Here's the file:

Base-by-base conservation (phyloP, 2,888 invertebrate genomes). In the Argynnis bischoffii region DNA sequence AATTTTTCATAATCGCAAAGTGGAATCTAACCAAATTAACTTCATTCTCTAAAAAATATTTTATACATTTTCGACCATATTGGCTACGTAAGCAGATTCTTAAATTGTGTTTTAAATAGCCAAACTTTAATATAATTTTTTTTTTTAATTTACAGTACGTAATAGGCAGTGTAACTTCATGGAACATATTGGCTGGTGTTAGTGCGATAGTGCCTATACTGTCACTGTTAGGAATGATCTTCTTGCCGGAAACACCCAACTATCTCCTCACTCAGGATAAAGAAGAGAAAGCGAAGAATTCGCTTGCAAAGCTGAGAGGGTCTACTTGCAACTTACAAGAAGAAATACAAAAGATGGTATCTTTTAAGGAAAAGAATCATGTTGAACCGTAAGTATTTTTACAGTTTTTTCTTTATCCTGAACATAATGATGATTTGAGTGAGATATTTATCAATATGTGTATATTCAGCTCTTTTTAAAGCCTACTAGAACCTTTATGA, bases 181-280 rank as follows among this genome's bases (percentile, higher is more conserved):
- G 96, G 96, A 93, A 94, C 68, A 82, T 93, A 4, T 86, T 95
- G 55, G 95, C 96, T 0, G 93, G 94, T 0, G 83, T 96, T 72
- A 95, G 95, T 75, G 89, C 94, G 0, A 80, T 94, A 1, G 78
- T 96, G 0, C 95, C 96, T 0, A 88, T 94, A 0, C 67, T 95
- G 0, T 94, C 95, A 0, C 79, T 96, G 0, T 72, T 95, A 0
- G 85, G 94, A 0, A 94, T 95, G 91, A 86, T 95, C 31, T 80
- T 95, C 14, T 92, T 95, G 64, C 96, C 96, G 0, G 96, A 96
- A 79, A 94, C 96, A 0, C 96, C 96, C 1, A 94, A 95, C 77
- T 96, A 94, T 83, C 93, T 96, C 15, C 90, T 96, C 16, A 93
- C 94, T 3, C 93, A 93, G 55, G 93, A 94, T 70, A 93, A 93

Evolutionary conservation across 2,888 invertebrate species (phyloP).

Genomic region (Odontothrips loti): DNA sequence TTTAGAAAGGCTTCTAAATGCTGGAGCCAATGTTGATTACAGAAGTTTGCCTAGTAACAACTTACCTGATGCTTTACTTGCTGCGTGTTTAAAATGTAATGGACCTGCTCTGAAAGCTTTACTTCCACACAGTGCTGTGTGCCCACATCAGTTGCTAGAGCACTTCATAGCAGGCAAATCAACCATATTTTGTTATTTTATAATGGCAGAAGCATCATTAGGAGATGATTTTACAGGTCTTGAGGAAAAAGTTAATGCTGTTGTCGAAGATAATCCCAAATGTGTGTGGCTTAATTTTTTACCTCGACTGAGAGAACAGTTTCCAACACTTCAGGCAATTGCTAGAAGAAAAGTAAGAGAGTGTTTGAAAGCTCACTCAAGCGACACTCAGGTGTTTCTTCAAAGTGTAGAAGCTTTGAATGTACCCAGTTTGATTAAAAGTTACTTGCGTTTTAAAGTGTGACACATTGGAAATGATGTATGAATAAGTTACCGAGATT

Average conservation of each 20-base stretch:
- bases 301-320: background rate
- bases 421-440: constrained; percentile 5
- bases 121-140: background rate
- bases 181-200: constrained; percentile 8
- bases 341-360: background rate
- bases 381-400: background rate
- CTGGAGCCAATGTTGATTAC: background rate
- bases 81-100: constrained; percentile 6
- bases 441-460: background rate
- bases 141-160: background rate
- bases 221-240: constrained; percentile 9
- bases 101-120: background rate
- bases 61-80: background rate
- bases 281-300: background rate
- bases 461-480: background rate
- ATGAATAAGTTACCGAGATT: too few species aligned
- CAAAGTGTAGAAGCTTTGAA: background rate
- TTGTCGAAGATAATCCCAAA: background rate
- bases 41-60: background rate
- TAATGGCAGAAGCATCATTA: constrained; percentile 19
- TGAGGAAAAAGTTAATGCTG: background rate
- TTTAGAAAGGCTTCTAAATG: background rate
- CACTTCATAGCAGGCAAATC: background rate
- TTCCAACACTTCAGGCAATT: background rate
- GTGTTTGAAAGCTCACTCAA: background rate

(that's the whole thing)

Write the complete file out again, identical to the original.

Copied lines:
Base-by-base conservation (phyloP, 2,888 invertebrate genomes). In the Argynnis bischoffii region DNA sequence AATTTTTCATAATCGCAAAGTGGAATCTAACCAAATTAACTTCATTCTCTAAAAAATATTTTATACATTTTCGACCATATTGGCTACGTAAGCAGATTCTTAAATTGTGTTTTAAATAGCCAAACTTTAATATAATTTTTTTTTTTAATTTACAGTACGTAATAGGCAGTGTAACTTCATGGAACATATTGGCTGGTGTTAGTGCGATAGTGCCTATACTGTCACTGTTAGGAATGATCTTCTTGCCGGAAACACCCAACTATCTCCTCACTCAGGATAAAGAAGAGAAAGCGAAGAATTCGCTTGCAAAGCTGAGAGGGTCTACTTGCAACTTACAAGAAGAAATACAAAAGATGGTATCTTTTAAGGAAAAGAATCATGTTGAACCGTAAGTATTTTTACAGTTTTTTCTTTATCCTGAACATAATGATGATTTGAGTGAGATATTTATCAATATGTGTATATTCAGCTCTTTTTAAAGCCTACTAGAACCTTTATGA, bases 181-280 rank as follows among this genome's bases (percentile, higher is more conserved):
- G 96, G 96, A 93, A 94, C 68, A 82, T 93, A 4, T 86, T 95
- G 55, G 95, C 96, T 0, G 93, G 94, T 0, G 83, T 96, T 72
- A 95, G 95, T 75, G 89, C 94, G 0, A 80, T 94, A 1, G 78
- T 96, G 0, C 95, C 96, T 0, A 88, T 94, A 0, C 67, T 95
- G 0, T 94, C 95, A 0, C 79, T 96, G 0, T 72, T 95, A 0
- G 85, G 94, A 0, A 94, T 95, G 91, A 86, T 95, C 31, T 80
- T 95, C 14, T 92, T 95, G 64, C 96, C 96, G 0, G 96, A 96
- A 79, A 94, C 96, A 0, C 96, C 96, C 1, A 94, A 95, C 77
- T 96, A 94, T 83, C 93, T 96, C 15, C 90, T 96, C 16, A 93
- C 94, T 3, C 93, A 93, G 55, G 93, A 94, T 70, A 93, A 93

Evolutionary conservation across 2,888 invertebrate species (phyloP).

Genomic region (Odontothrips loti): DNA sequence TTTAGAAAGGCTTCTAAATGCTGGAGCCAATGTTGATTACAGAAGTTTGCCTAGTAACAACTTACCTGATGCTTTACTTGCTGCGTGTTTAAAATGTAATGGACCTGCTCTGAAAGCTTTACTTCCACACAGTGCTGTGTGCCCACATCAGTTGCTAGAGCACTTCATAGCAGGCAAATCAACCATATTTTGTTATTTTATAATGGCAGAAGCATCATTAGGAGATGATTTTACAGGTCTTGAGGAAAAAGTTAATGCTGTTGTCGAAGATAATCCCAAATGTGTGTGGCTTAATTTTTTACCTCGACTGAGAGAACAGTTTCCAACACTTCAGGCAATTGCTAGAAGAAAAGTAAGAGAGTGTTTGAAAGCTCACTCAAGCGACACTCAGGTGTTTCTTCAAAGTGTAGAAGCTTTGAATGTACCCAGTTTGATTAAAAGTTACTTGCGTTTTAAAGTGTGACACATTGGAAATGATGTATGAATAAGTTACCGAGATT

Average conservation of each 20-base stretch:
- bases 301-320: background rate
- bases 421-440: constrained; percentile 5
- bases 121-140: background rate
- bases 181-200: constrained; percentile 8
- bases 341-360: background rate
- bases 381-400: background rate
- CTGGAGCCAATGTTGATTAC: background rate
- bases 81-100: constrained; percentile 6
- bases 441-460: background rate
- bases 141-160: background rate
- bases 221-240: constrained; percentile 9
- bases 101-120: background rate
- bases 61-80: background rate
- bases 281-300: background rate
- bases 461-480: background rate
- ATGAATAAGTTACCGAGATT: too few species aligned
- CAAAGTGTAGAAGCTTTGAA: background rate
- TTGTCGAAGATAATCCCAAA: background rate
- bases 41-60: background rate
- TAATGGCAGAAGCATCATTA: constrained; percentile 19
- TGAGGAAAAAGTTAATGCTG: background rate
- TTTAGAAAGGCTTCTAAATG: background rate
- CACTTCATAGCAGGCAAATC: background rate
- TTCCAACACTTCAGGCAATT: background rate
- GTGTTTGAAAGCTCACTCAA: background rate